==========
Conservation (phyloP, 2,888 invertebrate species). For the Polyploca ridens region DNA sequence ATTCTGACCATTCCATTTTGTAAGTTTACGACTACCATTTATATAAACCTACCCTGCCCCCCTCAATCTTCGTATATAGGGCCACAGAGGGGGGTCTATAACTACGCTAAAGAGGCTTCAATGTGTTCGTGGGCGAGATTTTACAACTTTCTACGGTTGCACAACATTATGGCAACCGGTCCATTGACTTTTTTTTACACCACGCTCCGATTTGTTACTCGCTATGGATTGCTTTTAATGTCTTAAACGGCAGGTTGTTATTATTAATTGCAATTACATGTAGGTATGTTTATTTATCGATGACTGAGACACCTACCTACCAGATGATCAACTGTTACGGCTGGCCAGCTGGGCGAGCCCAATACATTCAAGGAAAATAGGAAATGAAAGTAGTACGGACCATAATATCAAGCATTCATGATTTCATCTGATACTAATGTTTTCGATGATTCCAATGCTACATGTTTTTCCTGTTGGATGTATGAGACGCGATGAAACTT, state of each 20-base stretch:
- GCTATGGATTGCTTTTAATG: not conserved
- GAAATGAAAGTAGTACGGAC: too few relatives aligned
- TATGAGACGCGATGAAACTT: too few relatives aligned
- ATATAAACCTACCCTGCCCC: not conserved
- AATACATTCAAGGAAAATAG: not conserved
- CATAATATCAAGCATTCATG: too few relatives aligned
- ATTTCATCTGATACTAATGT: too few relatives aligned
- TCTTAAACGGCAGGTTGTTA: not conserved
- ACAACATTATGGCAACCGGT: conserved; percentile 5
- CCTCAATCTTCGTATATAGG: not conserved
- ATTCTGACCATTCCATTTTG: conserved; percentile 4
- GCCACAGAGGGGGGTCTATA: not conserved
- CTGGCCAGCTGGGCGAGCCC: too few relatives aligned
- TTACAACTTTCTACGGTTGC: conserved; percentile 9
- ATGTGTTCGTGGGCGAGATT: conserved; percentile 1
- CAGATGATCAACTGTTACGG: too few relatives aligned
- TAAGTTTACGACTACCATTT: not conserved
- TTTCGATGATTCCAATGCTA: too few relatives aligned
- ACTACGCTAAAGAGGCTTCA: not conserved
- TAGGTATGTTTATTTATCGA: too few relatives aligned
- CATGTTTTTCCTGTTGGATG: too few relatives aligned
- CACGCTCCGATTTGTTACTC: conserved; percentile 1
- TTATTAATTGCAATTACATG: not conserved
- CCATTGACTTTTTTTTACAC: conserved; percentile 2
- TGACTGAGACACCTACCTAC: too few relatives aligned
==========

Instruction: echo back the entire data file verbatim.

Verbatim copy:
Conservation (phyloP, 2,888 invertebrate species). For the Polyploca ridens region DNA sequence ATTCTGACCATTCCATTTTGTAAGTTTACGACTACCATTTATATAAACCTACCCTGCCCCCCTCAATCTTCGTATATAGGGCCACAGAGGGGGGTCTATAACTACGCTAAAGAGGCTTCAATGTGTTCGTGGGCGAGATTTTACAACTTTCTACGGTTGCACAACATTATGGCAACCGGTCCATTGACTTTTTTTTACACCACGCTCCGATTTGTTACTCGCTATGGATTGCTTTTAATGTCTTAAACGGCAGGTTGTTATTATTAATTGCAATTACATGTAGGTATGTTTATTTATCGATGACTGAGACACCTACCTACCAGATGATCAACTGTTACGGCTGGCCAGCTGGGCGAGCCCAATACATTCAAGGAAAATAGGAAATGAAAGTAGTACGGACCATAATATCAAGCATTCATGATTTCATCTGATACTAATGTTTTCGATGATTCCAATGCTACATGTTTTTCCTGTTGGATGTATGAGACGCGATGAAACTT, state of each 20-base stretch:
- GCTATGGATTGCTTTTAATG: not conserved
- GAAATGAAAGTAGTACGGAC: too few relatives aligned
- TATGAGACGCGATGAAACTT: too few relatives aligned
- ATATAAACCTACCCTGCCCC: not conserved
- AATACATTCAAGGAAAATAG: not conserved
- CATAATATCAAGCATTCATG: too few relatives aligned
- ATTTCATCTGATACTAATGT: too few relatives aligned
- TCTTAAACGGCAGGTTGTTA: not conserved
- ACAACATTATGGCAACCGGT: conserved; percentile 5
- CCTCAATCTTCGTATATAGG: not conserved
- ATTCTGACCATTCCATTTTG: conserved; percentile 4
- GCCACAGAGGGGGGTCTATA: not conserved
- CTGGCCAGCTGGGCGAGCCC: too few relatives aligned
- TTACAACTTTCTACGGTTGC: conserved; percentile 9
- ATGTGTTCGTGGGCGAGATT: conserved; percentile 1
- CAGATGATCAACTGTTACGG: too few relatives aligned
- TAAGTTTACGACTACCATTT: not conserved
- TTTCGATGATTCCAATGCTA: too few relatives aligned
- ACTACGCTAAAGAGGCTTCA: not conserved
- TAGGTATGTTTATTTATCGA: too few relatives aligned
- CATGTTTTTCCTGTTGGATG: too few relatives aligned
- CACGCTCCGATTTGTTACTC: conserved; percentile 1
- TTATTAATTGCAATTACATG: not conserved
- CCATTGACTTTTTTTTACAC: conserved; percentile 2
- TGACTGAGACACCTACCTAC: too few relatives aligned